The American Meat Institute (AMI) joined a diverse group of organizations in calling on Congress to oppose the Domestic Fuels Act of 2012. The Domestic Fuels Act would provide liability protection for retailers, engine manufacturers and fuel producers for any problems that occur as a result of using 15% ethanol in engine fuel (E15), a blend recently approved for use by the Environmental Protection Agency (EPA).

 “This bill would leave consumers and taxpayers vulnerable to the potential damages and costs incurred on their engines, public safety, health and the environment associated with using E15. The ultimate protection for businesses and consumers alike would be to slow the process of moving toward E15 until all of the potential harmful impacts have been addressed,” stated the letter sent to members of Congress last week.

The groups noted that there has yet to be a thorough analysis of the environmental and economic impacts of increasing the amount of allowable ethanol content in gasoline to 15% (E15). In fact, Congress and the Government Accountability Office (GAO) already agree that more testing and research is needed before E15 is ready for the marketplace.

 “A move to higher blends of ethanol with gas could also produce another demand shock to our corn market. This demand shock could cause food prices to spike at home and abroad. Biofuels expansion in general, and U.S. corn ethanol expansion in particular, are widely seen as one of the main contributors to the recent surge in global food prices,” the letter stated.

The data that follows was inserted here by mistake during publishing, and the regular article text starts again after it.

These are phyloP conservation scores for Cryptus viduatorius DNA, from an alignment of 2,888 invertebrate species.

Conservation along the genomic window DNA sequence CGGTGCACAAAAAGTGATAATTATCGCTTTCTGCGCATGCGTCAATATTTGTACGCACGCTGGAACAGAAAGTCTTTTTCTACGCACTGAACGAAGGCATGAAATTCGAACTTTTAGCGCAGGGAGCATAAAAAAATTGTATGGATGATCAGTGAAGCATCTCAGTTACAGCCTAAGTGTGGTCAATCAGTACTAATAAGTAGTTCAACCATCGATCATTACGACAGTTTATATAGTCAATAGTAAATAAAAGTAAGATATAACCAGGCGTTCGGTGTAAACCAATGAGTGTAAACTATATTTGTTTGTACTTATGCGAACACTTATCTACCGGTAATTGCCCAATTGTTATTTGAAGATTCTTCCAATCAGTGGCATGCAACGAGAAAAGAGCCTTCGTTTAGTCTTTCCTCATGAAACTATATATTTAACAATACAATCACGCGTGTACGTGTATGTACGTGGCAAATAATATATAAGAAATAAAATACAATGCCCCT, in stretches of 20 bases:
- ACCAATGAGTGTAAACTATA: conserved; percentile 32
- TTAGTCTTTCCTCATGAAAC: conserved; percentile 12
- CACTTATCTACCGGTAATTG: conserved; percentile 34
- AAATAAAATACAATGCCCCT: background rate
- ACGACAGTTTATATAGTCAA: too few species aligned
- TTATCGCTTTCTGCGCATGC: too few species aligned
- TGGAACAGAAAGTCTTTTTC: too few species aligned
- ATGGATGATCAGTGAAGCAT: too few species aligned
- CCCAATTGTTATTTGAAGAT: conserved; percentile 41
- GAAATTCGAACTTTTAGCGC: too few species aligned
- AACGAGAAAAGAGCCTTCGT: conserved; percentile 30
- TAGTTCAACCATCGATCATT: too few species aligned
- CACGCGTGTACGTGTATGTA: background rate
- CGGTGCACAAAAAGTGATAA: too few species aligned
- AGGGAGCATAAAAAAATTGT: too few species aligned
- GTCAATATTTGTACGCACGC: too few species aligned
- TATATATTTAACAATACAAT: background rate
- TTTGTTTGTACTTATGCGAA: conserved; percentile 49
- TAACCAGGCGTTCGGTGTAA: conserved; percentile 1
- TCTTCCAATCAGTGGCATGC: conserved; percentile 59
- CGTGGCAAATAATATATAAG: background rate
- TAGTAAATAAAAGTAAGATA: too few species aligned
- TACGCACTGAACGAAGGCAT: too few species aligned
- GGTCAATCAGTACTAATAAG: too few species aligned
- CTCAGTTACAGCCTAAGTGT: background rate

“The groups have varied views on the overall issue of providing liability protection for a given industry or set of products affected by federal mandates. However, it is clear that the main effect of this legislation is to expand the existing web of government subsidies and regulations that support ethanol, while forcing consumers and taxpayers to absorb the real and exorbitant costs. We are united in our concerns about the impacts of ethanol for the environment, economy and consumers and urge you to oppose the Domestic Fuels Act,” the letter concluded.